I'm missing my deceased grandparents right now. We have some of their dishes in our cabinets, and every time I use them, I think fondly of them.
My older sister and brother and I spent a week with our mom's parents the Christmas I was 7 years old. All I think of are happy memories and feeling secure and safe with them.
Grandma had a nightlight at the desk in the living room that glowed red when all the other lights were off. Their clock measured time like a soft metronome all night.
We watched Christmas parades and the Lawrence Welk show on TV that week.
Grandma made fabulous Red Hot popcorn that I've never been able to duplicate.
Their small tree in the kitchen over the basement staircase was full of ornaments Grandpa had carved from wood, and some Grandma had made with plastic canvas and yarn, all shining bright among the strands of colored lights.
Their house is where we learned to carve wood. Grandpa also helped me make a set of doll furniture.
Their 4 acres and a creek were a fabulous playground for yard games and for watching little critters and big critters.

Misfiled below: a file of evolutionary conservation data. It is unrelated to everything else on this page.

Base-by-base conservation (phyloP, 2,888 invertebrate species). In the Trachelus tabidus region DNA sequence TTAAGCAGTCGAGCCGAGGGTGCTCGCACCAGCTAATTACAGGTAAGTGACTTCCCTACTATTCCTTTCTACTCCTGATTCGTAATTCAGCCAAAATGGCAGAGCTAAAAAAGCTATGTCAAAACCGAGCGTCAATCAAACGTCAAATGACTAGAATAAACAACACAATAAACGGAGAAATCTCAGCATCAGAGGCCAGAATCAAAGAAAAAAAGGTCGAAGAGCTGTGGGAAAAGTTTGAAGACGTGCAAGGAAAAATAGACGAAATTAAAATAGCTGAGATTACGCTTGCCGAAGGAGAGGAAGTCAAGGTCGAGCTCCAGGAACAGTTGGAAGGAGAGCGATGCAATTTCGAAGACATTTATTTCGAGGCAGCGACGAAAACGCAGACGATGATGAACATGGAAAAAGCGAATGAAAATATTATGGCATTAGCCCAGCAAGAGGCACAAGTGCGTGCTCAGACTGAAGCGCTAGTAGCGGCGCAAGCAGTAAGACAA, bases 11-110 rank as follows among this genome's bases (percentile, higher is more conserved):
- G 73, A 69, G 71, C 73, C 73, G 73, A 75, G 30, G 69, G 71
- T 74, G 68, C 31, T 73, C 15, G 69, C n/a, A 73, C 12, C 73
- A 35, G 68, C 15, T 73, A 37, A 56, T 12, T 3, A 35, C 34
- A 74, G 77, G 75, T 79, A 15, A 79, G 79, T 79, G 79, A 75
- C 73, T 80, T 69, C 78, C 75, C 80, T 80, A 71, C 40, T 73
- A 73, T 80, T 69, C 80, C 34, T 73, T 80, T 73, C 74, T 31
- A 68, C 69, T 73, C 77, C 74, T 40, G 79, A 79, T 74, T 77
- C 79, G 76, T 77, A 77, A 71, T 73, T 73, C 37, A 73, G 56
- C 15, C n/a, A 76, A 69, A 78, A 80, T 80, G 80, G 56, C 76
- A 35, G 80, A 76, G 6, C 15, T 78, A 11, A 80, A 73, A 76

Sometimes we spent the night in their camper for fun--or maybe they just didn't want to hear our noise--but it was fun anyway.
We had family reunions there with Grandma's woven paper plate holders. We also had numerous Thanksgiving dinners in their 3-seasons room, with every meal ending in a string of jokes from Grandpa.
Part of me wants to go repurchase the home and property they owned on the West side of Indianapolis.
Another part of me is sensible to the fact that I'll never be able to recreate my exact memories for my children. All I can do is make good ones with them now.
The past is in the past, but the memories are warm and sweet. And I can keep using Grandma and Grandpa's dishes and thinking fondly of them.